The number of positive coronavirus cases in the United States is surging upwards, with nearly 40 states reporting a rise in infections. Experts say the worrisome trend points to potentially rough winter months ahead.
According to figures from the COVID-19 Tracking Project, a seven-day average of new cases shows a 35 percent increase in the Midwest and the South. Hospitalizations are also up 27 percent in the Midwest and 48 percent in the South.
The CDC has broken down the trend based on population factors – early on in the pandemic and even in during the summer months, it was the large metropolitan areas in the country that saw the highest surges in cases.
Meanwhile, rural and so-called micropolitan areas with around 10,000 to 50,000 residents, have seen a steady increase in cases, which are now rapidly moving upwards.
The CDC also reports the U.S. is seeing a seven-day average of 14.88 new cases of COVID-19 per 100,000 people. In New York, where cases have generally been contained to certain neighborhoods, the rate of new cases is 7 per 100,000 people.
In contrast, North Dakota’s 7-day average shows 70 cases per 100,000 people, neighboring South Dakota is not far behind at 67 per 100,000, Montana is at 55 per 100,000, and Wisconsin is at 45 per 100,000.
Dr. Jessica Justman, an epidemiologist at Columbia University’s Mailman School of Public Health Infectious Disease, says the areas being hit the hardest now tend to be older communities with fewer healthcare resources and higher rates of underlying health conditions.
“It doesn't really have that first wave, second wave appearance. It's really been a steady increase in these rural locations,” said Justman. “I think rural locations, perhaps people may have felt more protected because things are not as densely populated. Perhaps they were not taking as many precautions with social distancing and masks. And I think generally rural parts of the country have older Americans who have more health problems.”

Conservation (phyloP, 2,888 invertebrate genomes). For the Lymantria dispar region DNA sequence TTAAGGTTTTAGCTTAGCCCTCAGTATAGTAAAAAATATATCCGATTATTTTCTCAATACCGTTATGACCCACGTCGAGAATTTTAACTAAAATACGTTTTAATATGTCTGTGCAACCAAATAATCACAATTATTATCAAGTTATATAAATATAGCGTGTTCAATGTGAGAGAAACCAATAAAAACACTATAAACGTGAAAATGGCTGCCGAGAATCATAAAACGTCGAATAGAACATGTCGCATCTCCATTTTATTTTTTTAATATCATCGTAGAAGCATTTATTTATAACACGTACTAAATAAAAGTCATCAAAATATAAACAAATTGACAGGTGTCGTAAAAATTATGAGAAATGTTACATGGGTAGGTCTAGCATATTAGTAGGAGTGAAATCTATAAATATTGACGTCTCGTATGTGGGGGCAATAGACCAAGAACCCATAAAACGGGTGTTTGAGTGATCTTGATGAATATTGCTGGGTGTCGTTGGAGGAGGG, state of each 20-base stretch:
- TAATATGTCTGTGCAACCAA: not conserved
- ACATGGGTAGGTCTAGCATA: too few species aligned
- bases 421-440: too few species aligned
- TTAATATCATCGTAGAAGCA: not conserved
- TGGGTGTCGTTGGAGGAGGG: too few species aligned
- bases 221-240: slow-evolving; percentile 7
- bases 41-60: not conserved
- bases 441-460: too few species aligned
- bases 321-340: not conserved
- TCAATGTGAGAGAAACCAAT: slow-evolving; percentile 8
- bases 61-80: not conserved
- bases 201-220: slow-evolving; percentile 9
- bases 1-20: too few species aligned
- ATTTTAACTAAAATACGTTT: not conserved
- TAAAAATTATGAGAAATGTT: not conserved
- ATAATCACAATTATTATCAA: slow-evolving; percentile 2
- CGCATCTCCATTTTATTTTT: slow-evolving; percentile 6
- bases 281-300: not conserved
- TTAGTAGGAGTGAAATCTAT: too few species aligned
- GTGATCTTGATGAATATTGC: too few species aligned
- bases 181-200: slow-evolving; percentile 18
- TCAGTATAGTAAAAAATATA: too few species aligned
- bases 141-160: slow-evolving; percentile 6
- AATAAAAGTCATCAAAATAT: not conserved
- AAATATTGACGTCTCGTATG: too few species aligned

During a call with governors earlier this week, CDC Director Dr. Robert Redfield expressed concern for the rising rates, saying he believes that small household gatherings may be to blame for the increased community transmission. Justman says there are likely multiple factors behind the surge in cases, also pointing to college students sent home in the wake of campus outbreaks this fall.
"The death rates seem to be also mapping right along with the case counts in the rural parts of the country. And that's in contrast to other locations where, even as case counts rise, death counts are not rising in parallel because a lot of the cases have been among younger, healthier individuals."
Already more than 215,000 Americans have died due to COVID-19 illnesses. Last week, Dr. Anthony Fauci, the nation's top infectious disease expert, predicted the country could potentially lose another 100,000 to 200,000 people to the virus – but he says there is still time to prevent this latest surge from spiraling out of control.
“What we can do is the public health measures that I talk about all the time, the simple things: keeping distance, wearing a mask, avoiding crowds,” Dr. Fauci said. “They seem very simple. Do you think you can avoid just by doing that? And the answer is absolutely yes!”
In early summer there was a lot of concern there would be overlapping coronavirus and influenza pandemics in the southern hemisphere, but countries like Australia instead experienced a very mild flu season. Their public health authority points to high compliance with mask wearing, hand washing and social distancing as the key to reducing the spread of the virus.
As the country heads toward the holiday season, Justman suggests families re-evaluate who they spend time with based on how widespread the virus is locally before gathering together to celebrate.
“I think the whole question of pods, how do people define their pods, and how do the members of their pods behave," said Justman. “I don't think anybody wants to say forget Thanksgiving. That seems pretty, pretty, pretty sad.
"I don't see any easy answers other than, and even this is not easy, but to calculate your risk" she added. "Make your decisions in a very customized way. Who's at your table? How likely are they to get very severe COVID if they were exposed, and try and adjust your decisions based on who's in your family and where they have been.”